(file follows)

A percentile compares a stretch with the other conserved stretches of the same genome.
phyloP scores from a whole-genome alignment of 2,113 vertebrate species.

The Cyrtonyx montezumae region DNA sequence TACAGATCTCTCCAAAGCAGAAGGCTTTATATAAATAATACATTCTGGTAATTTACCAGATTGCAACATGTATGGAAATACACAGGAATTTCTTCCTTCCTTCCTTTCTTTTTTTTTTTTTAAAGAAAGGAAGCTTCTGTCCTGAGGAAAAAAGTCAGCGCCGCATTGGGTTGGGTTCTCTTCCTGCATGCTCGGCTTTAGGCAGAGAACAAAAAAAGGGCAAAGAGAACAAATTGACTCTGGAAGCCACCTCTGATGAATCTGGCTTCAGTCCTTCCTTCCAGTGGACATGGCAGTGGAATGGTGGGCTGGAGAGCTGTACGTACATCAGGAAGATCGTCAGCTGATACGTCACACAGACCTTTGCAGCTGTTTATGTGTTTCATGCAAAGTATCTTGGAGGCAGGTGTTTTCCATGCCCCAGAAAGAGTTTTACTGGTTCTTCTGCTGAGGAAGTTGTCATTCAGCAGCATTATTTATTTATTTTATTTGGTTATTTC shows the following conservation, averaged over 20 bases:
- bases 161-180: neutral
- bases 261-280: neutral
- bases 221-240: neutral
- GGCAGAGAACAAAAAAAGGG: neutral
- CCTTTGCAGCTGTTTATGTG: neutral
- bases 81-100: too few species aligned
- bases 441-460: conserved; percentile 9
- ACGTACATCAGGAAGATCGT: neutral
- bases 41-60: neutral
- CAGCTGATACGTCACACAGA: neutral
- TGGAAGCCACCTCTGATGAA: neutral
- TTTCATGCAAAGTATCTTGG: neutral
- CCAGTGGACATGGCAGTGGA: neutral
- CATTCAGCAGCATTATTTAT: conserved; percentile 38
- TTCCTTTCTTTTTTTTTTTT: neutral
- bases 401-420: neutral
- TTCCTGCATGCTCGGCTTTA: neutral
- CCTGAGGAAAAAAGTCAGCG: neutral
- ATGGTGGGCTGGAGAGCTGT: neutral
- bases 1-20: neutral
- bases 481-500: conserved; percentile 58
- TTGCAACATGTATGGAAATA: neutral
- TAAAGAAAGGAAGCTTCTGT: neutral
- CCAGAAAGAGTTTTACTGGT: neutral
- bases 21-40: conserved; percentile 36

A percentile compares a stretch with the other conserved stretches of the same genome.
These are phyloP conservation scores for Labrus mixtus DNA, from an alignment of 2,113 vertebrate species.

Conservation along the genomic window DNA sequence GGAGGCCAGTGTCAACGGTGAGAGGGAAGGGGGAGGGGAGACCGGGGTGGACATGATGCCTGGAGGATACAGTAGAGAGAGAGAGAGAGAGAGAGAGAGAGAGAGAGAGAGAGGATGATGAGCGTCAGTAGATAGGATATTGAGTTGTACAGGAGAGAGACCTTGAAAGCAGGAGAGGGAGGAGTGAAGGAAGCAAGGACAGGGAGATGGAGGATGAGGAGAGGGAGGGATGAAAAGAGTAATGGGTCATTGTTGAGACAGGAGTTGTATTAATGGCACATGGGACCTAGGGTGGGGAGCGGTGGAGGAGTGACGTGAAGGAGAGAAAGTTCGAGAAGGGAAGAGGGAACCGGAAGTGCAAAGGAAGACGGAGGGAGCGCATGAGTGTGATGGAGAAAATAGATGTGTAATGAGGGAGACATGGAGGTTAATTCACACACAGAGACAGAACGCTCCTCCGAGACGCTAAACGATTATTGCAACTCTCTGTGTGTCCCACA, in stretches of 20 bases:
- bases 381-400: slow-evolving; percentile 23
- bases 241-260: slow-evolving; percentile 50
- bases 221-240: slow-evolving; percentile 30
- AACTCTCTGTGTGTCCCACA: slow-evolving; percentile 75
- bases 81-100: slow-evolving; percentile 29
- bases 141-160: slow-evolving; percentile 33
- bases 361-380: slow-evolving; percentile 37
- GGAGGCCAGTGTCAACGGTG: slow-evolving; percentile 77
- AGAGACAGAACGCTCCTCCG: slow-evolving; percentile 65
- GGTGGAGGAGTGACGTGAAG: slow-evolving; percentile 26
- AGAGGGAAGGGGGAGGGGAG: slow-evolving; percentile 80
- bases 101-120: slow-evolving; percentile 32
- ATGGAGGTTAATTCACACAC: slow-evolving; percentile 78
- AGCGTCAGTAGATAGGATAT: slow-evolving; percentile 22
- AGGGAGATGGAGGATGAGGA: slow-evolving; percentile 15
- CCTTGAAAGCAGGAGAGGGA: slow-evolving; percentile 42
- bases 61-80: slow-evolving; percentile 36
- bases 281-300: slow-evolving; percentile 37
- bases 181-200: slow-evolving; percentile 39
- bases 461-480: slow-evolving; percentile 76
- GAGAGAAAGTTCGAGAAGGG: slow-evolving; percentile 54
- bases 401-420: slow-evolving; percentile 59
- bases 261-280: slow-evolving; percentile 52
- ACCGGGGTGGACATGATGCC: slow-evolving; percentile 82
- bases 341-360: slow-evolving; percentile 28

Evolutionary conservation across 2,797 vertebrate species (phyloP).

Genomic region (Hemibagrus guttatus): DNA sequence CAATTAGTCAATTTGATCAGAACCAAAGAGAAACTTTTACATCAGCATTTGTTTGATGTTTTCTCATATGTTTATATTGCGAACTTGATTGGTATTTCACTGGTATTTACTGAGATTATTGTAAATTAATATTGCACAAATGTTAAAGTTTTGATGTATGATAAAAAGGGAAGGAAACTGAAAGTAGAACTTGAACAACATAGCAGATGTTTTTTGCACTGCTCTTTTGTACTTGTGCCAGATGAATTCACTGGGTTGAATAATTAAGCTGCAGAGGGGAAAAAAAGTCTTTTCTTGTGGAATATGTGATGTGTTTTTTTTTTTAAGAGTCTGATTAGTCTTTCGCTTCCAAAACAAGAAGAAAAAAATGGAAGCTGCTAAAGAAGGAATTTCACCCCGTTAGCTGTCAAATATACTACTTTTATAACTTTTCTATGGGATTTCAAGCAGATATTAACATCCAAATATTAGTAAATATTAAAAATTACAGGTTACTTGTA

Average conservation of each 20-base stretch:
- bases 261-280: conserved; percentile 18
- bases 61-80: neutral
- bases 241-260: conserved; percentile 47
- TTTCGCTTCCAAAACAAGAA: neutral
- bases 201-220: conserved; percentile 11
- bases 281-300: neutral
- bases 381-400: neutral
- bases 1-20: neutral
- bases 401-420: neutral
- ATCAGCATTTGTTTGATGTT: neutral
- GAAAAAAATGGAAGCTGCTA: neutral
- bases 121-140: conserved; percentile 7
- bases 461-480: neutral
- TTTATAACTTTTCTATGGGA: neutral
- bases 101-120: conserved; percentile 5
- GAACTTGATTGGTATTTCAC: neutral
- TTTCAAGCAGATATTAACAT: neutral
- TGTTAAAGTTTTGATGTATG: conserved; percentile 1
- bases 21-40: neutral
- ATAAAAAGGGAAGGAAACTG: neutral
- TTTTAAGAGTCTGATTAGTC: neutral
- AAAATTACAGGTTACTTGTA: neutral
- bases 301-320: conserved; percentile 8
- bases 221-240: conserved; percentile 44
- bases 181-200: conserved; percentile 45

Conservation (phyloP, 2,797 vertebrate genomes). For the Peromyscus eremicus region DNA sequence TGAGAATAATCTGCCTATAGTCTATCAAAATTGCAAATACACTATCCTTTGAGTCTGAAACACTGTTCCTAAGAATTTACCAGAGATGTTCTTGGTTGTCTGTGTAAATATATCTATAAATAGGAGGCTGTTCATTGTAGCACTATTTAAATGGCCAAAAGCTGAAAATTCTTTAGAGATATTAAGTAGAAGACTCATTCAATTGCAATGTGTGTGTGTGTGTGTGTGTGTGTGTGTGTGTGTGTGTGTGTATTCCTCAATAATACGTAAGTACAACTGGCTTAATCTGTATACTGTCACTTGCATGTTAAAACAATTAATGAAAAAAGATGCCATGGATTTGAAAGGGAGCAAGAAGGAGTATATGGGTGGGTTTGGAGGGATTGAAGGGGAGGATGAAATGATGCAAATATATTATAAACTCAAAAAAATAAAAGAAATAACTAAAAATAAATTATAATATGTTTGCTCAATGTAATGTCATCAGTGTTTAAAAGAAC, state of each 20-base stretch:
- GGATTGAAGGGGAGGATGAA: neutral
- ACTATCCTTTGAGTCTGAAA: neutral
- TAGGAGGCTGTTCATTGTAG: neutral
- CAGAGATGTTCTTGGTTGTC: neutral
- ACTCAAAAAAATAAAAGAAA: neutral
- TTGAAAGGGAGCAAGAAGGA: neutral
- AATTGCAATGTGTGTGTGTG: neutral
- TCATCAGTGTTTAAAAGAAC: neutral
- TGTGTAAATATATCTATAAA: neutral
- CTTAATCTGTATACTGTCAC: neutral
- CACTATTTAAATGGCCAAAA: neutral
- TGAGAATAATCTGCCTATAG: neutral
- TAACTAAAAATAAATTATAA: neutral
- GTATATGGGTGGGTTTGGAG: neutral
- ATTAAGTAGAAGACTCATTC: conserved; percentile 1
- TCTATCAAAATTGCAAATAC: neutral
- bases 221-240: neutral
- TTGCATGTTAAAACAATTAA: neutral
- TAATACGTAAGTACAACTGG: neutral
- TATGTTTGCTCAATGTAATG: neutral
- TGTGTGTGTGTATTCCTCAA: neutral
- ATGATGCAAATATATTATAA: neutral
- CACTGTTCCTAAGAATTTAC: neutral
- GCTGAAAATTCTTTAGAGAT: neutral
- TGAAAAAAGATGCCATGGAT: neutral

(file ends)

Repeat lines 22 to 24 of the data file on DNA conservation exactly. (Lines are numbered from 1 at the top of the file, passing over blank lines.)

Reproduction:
- ATGGTGGGCTGGAGAGCTGT: neutral
- bases 1-20: neutral
- bases 481-500: conserved; percentile 58